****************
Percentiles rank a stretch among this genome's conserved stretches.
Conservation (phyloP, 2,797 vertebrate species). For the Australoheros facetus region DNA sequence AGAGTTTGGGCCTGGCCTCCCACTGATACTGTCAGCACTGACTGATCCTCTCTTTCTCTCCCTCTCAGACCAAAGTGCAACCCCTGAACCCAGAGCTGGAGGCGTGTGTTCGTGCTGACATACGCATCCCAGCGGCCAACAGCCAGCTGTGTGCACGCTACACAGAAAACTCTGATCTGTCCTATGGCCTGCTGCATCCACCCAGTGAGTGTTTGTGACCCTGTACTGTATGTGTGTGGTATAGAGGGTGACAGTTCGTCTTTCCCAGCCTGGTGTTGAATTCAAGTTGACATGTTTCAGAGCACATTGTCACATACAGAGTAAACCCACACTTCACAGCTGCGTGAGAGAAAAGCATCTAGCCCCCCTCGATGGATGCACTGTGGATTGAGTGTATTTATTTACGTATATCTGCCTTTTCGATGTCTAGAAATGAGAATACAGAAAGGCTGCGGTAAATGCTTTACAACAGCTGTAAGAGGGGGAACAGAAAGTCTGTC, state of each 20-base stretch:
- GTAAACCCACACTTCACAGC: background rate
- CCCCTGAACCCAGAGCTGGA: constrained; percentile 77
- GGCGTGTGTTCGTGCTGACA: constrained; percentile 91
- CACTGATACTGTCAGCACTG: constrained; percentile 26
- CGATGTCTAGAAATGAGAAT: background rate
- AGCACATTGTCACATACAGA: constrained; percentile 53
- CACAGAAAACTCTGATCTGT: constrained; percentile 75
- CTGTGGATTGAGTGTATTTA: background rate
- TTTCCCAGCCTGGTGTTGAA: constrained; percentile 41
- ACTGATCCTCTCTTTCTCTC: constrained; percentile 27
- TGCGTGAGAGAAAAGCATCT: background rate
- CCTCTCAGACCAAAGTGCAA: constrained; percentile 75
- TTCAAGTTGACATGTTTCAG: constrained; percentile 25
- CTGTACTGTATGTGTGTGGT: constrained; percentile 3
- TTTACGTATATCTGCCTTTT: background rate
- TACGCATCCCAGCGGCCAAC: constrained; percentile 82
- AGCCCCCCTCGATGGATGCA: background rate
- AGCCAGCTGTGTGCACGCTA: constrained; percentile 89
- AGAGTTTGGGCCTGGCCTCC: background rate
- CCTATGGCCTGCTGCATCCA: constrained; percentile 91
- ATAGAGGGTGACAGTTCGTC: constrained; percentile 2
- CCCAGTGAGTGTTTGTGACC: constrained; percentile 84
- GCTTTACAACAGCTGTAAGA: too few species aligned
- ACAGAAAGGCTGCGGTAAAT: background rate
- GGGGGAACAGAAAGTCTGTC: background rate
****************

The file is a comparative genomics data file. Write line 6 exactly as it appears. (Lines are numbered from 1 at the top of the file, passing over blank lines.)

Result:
- CACTGATACTGTCAGCACTG: constrained; percentile 26